Patient characteristics are summarized in Table 1. Of 46 patients with HJAS, 25 (54%) underwent Whipple’s procedure for malignant diseases (mainly pancreatic ductal cancer). The remaining 21 patients (46%) underwent surgery for benign diseases (mainly IPMN). All patients experienced HJAS for the first time; the median time-to-HJAS was 1.1 (0.6–2.9) years.
Immediate outcomes: technical success, clinical success, and adverse events
The immediate outcomes are shown in Table 2. All 46 patients achieved diagnostic and therapeutic technical success. A thinner catheter was required for biliary cannulation in two patients (4%) due to severe HJAS. For pre-dilatation before biliary cannulation and balloon dilatation, a 7-Fr screw-type device and a 7-Fr SBDC were required in one patient (2%) and seven patients (15%), respectively. In addition, endoscopic biliary stone extraction was performed in 12 patients (26%). An ENBD tube was placed correctly in 38 patients (83%). Cholangiography, using an ENBD tube, revealed residual stones in four patients. These were removed by additional treatment. The median period of ENBD tube placement was two (2–4) days; accidental removal occurred in one patient.
Thereafter, all patients achieved clinical success. The median time of scope insertion was 13 (7–29) min, and the median procedural time was 54 (37–82) min. The median hospitalization time was seven (5–10) days.
The adverse events rate was 7% (3/46) for cholangitis. There were no serious adverse events, including perforation or pancreatitis. All three patients improved with conservative medical treatment.
Long-term outcomes: hepaticojejunostomy anastomotic patency after endoscopic balloon dilatation
The median follow-up duration after balloon dilatation was 3.5 (1.9–5.0) years. In 42 patients (91%) with a follow-up period > 1 year, 24 (57%) developed recurrent HJAS at a median of 1.2 (0.6–2.9) years after balloon dilatation. All patients with recurrent HJAS underwent endoscopic treatment with DB-ERC (Fig. 3) and achieved technical and clinical success (Table 3). Balloon dilatation alone, stent deployment alone, and balloon dilatation with stent deployment were performed in 9 patients (38%), 1 patient (4%), and 14 patients (58%), respectively. An endoscopic biliary stone extraction was performed in 11 patients (46%). Thereafter, stent removal was performed in 80% (12/15), and the median duration of stent placement was 232 (147–324) days.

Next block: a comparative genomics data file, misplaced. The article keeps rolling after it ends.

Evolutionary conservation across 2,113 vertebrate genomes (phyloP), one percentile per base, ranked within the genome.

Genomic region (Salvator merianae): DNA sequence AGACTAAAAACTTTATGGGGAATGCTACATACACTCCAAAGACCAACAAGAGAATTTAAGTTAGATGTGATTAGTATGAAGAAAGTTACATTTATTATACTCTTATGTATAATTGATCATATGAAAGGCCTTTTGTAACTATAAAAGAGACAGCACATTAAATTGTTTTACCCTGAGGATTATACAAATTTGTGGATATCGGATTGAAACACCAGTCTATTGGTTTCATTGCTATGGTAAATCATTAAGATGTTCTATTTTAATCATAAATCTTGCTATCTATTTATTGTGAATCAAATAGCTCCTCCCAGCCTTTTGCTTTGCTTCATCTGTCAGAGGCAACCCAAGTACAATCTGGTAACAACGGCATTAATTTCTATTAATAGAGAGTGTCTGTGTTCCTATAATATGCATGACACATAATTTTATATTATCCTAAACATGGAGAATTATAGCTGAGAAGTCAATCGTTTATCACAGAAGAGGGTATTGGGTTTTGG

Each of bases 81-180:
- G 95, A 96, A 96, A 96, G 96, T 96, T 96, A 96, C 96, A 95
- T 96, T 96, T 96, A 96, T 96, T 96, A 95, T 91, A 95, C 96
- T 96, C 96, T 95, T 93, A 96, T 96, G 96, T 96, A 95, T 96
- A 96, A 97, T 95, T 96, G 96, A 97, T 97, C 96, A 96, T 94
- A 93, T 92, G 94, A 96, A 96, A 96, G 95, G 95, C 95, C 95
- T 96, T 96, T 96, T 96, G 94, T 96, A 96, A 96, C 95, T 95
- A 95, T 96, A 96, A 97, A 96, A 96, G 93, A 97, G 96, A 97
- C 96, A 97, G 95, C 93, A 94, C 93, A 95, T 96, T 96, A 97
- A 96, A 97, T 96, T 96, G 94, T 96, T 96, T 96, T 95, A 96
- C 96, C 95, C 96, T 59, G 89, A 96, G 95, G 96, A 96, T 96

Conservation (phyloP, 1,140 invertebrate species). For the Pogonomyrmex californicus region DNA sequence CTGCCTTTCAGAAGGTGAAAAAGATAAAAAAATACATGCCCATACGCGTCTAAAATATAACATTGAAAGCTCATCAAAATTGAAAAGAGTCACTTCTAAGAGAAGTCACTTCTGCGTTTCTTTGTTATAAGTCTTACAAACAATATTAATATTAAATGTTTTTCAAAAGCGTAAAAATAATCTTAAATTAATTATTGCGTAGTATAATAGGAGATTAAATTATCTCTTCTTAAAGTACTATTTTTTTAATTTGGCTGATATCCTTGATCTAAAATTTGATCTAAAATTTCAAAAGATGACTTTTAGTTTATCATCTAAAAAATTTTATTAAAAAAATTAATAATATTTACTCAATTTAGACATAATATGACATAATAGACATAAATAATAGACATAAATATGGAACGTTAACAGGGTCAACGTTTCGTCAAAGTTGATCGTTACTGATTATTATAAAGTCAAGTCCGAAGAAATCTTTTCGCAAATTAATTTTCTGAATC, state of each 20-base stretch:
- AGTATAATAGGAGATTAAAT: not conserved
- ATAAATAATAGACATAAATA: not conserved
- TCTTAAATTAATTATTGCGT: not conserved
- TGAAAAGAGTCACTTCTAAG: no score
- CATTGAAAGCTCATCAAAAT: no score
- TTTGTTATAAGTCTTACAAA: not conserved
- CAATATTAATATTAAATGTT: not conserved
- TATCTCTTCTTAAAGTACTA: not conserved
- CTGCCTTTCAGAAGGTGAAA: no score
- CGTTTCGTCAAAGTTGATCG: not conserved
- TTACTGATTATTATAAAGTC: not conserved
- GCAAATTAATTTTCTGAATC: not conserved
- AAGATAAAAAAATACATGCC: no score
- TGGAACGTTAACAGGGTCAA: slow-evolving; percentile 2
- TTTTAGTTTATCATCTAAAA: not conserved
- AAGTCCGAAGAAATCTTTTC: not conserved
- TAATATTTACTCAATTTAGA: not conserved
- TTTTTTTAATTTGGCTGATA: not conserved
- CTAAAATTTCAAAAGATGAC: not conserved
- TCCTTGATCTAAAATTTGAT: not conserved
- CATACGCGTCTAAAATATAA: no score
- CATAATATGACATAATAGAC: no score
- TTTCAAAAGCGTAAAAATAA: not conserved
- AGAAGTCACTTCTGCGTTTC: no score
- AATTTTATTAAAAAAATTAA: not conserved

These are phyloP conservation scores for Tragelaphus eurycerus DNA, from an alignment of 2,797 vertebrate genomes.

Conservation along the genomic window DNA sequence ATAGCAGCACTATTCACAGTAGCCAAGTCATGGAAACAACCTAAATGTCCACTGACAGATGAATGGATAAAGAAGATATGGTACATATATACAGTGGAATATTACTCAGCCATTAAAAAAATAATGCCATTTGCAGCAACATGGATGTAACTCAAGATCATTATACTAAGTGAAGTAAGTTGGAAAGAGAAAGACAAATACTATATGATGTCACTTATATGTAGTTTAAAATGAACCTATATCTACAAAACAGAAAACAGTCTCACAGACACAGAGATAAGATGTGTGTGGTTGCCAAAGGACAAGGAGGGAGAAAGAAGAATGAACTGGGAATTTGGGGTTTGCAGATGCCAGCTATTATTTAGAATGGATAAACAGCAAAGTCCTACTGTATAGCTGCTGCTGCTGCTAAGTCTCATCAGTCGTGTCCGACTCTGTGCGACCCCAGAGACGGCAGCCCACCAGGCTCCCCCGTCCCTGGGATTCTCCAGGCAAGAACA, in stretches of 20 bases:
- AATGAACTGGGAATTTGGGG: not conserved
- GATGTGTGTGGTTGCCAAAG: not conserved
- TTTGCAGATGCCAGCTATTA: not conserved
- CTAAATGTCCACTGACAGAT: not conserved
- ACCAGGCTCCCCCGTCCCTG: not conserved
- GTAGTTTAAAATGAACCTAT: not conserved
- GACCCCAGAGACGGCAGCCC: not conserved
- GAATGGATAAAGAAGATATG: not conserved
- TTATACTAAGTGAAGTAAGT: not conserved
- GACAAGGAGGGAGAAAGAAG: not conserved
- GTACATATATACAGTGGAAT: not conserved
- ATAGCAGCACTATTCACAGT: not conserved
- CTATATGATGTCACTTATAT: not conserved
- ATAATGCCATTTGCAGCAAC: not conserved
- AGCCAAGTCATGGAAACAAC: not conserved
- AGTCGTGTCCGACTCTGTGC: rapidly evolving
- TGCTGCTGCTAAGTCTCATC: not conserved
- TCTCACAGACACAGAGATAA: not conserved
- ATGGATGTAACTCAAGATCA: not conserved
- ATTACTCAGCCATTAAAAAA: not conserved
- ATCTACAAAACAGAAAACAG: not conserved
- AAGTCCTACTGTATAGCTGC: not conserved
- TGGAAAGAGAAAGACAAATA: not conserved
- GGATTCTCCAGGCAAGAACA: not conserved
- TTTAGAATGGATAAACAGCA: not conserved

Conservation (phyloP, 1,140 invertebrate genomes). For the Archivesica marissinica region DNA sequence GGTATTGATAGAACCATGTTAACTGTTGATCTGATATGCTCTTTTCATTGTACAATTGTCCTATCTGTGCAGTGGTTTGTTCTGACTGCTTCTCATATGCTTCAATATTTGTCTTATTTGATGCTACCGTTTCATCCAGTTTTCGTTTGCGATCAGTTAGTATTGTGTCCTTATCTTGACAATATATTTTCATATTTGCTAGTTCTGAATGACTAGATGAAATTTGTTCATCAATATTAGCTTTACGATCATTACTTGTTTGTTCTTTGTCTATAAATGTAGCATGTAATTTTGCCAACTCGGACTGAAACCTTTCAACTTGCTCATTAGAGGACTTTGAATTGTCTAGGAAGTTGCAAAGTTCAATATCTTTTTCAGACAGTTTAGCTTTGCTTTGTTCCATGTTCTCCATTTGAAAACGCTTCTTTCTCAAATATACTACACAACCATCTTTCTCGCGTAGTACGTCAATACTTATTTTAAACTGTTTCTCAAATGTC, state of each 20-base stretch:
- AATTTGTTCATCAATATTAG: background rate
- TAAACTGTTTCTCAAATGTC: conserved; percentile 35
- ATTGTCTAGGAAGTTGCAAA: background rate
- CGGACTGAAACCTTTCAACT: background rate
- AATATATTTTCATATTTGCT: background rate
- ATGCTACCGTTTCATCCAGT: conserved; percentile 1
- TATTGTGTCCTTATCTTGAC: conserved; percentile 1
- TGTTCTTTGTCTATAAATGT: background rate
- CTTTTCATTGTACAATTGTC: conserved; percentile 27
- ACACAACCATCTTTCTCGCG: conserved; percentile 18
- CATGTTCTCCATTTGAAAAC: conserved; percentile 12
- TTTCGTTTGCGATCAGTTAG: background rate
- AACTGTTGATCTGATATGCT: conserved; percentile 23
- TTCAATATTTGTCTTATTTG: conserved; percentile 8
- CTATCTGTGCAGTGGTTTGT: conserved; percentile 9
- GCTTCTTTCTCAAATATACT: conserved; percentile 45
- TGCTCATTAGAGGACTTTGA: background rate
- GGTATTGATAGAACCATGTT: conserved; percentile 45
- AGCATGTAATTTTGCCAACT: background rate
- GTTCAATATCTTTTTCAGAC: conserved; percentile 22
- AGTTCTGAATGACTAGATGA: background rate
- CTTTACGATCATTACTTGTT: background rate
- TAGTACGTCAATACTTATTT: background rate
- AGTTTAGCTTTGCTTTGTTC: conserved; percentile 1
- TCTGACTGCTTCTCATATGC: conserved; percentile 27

The cumulative anastomotic patency rates at 1, 2, and 3 years were 73% (95% CI, 58–84), 55% (95% CI, 39–69), and 49% (95% CI, 32–63), respectively (Fig. 4).
Risk factors for recurrence of hepaticojejunostomy anastomotic stricture after endoscopic balloon dilatation
In univariate analysis, early stricture formation (< 1 year) was a risk factor for recurrent HJAS, although not in multivariate analysis.
Therefore, we found no statistically significant risk factors in multivariate analysis for recurrent HJAS after balloon dilatation (Table 4).
HJAS treatment aims to remove the stricture and maintain biliary flow. Access to the HJAS is achieved using endoscopic, percutaneous, or surgical procedures. Advances in percutaneous and endoscopic interventional techniques have caused a shift from open to minimally-invasive methods . The success rate of the percutaneous approach is high (91–100%) in patients with surgically altered anatomy [1, 2, 20,21,22,23,24,25,26]. The advantage of percutaneous transhepatic procedures is that once the route is established, the bile duct is accessed easily. This is useful when repeated procedures are required. However, initial drainage is usually achieved via an external drain, which negatively affects the patient’s activity and quality of life. Furthermore, the anatomical characteristics of the HJ site sometimes cause difficulties in advancing the guidewire through the HJAS and securing biliary flow to the opposite side of the puncture. Therefore, percutaneous transhepatic cholangioscopic guidance for targeted recanalization with a guidewire  and two punctures for complete drainage are often needed.